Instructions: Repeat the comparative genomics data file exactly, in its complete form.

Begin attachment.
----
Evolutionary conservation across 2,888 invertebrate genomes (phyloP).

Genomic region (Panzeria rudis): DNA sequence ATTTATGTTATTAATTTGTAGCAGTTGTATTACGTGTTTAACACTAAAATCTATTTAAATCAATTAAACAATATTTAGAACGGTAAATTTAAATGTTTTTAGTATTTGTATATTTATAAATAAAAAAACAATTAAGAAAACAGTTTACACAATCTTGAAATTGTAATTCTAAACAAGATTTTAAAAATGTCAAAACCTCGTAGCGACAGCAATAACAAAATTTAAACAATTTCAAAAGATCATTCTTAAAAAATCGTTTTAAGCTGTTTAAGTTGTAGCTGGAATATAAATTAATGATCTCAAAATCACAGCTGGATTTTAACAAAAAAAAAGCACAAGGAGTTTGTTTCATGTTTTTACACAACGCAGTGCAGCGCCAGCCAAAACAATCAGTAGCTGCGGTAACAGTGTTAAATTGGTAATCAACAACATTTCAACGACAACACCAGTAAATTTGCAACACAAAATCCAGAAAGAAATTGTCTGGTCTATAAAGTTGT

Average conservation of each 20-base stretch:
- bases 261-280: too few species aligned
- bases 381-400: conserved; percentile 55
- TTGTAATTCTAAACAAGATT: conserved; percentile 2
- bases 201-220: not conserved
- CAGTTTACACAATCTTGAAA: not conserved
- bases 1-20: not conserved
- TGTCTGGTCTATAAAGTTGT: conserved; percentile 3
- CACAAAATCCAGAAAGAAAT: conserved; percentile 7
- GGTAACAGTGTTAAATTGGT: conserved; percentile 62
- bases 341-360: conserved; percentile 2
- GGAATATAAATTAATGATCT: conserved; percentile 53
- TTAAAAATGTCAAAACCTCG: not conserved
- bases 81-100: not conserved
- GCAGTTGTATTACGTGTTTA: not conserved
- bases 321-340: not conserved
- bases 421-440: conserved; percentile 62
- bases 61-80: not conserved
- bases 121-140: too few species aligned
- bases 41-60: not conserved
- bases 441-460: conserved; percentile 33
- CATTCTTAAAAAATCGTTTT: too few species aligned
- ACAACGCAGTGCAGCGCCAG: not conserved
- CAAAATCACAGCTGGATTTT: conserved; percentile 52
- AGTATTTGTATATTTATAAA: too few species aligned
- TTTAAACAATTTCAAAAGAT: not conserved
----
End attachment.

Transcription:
Evolutionary conservation across 2,888 invertebrate genomes (phyloP).

Genomic region (Panzeria rudis): DNA sequence ATTTATGTTATTAATTTGTAGCAGTTGTATTACGTGTTTAACACTAAAATCTATTTAAATCAATTAAACAATATTTAGAACGGTAAATTTAAATGTTTTTAGTATTTGTATATTTATAAATAAAAAAACAATTAAGAAAACAGTTTACACAATCTTGAAATTGTAATTCTAAACAAGATTTTAAAAATGTCAAAACCTCGTAGCGACAGCAATAACAAAATTTAAACAATTTCAAAAGATCATTCTTAAAAAATCGTTTTAAGCTGTTTAAGTTGTAGCTGGAATATAAATTAATGATCTCAAAATCACAGCTGGATTTTAACAAAAAAAAAGCACAAGGAGTTTGTTTCATGTTTTTACACAACGCAGTGCAGCGCCAGCCAAAACAATCAGTAGCTGCGGTAACAGTGTTAAATTGGTAATCAACAACATTTCAACGACAACACCAGTAAATTTGCAACACAAAATCCAGAAAGAAATTGTCTGGTCTATAAAGTTGT

Average conservation of each 20-base stretch:
- bases 261-280: too few species aligned
- bases 381-400: conserved; percentile 55
- TTGTAATTCTAAACAAGATT: conserved; percentile 2
- bases 201-220: not conserved
- CAGTTTACACAATCTTGAAA: not conserved
- bases 1-20: not conserved
- TGTCTGGTCTATAAAGTTGT: conserved; percentile 3
- CACAAAATCCAGAAAGAAAT: conserved; percentile 7
- GGTAACAGTGTTAAATTGGT: conserved; percentile 62
- bases 341-360: conserved; percentile 2
- GGAATATAAATTAATGATCT: conserved; percentile 53
- TTAAAAATGTCAAAACCTCG: not conserved
- bases 81-100: not conserved
- GCAGTTGTATTACGTGTTTA: not conserved
- bases 321-340: not conserved
- bases 421-440: conserved; percentile 62
- bases 61-80: not conserved
- bases 121-140: too few species aligned
- bases 41-60: not conserved
- bases 441-460: conserved; percentile 33
- CATTCTTAAAAAATCGTTTT: too few species aligned
- ACAACGCAGTGCAGCGCCAG: not conserved
- CAAAATCACAGCTGGATTTT: conserved; percentile 52
- AGTATTTGTATATTTATAAA: too few species aligned
- TTTAAACAATTTCAAAAGAT: not conserved